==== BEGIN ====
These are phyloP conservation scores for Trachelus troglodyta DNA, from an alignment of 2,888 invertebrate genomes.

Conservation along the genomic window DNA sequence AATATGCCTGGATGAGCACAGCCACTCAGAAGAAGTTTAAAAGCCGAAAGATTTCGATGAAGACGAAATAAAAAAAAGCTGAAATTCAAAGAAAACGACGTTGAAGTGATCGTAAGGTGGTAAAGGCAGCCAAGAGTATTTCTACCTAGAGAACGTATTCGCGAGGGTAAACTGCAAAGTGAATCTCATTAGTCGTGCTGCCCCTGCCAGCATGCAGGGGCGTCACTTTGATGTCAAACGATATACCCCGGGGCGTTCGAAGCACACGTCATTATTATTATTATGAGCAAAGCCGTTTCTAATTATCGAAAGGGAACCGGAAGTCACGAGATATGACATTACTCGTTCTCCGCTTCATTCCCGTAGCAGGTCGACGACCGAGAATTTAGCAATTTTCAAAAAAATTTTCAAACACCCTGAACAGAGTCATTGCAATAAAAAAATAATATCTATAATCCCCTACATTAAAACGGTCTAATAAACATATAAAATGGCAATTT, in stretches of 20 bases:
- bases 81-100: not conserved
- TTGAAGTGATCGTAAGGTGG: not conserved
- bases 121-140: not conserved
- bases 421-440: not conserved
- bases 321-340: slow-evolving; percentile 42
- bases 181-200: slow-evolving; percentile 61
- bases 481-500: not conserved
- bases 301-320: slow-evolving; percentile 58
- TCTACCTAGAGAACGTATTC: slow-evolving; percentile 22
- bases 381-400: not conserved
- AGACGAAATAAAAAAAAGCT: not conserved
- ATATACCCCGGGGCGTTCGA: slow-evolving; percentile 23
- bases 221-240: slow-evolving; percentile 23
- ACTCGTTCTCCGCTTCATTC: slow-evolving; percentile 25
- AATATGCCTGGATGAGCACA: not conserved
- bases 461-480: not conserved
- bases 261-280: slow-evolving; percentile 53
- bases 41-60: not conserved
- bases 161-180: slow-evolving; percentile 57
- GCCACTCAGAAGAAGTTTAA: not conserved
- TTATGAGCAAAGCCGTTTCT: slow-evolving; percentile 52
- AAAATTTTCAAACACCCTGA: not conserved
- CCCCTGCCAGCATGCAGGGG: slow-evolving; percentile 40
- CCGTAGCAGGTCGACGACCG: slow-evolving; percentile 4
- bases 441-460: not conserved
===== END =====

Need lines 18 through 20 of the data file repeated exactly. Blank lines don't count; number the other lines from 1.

- bases 461-480: not conserved
- bases 261-280: slow-evolving; percentile 53
- bases 41-60: not conserved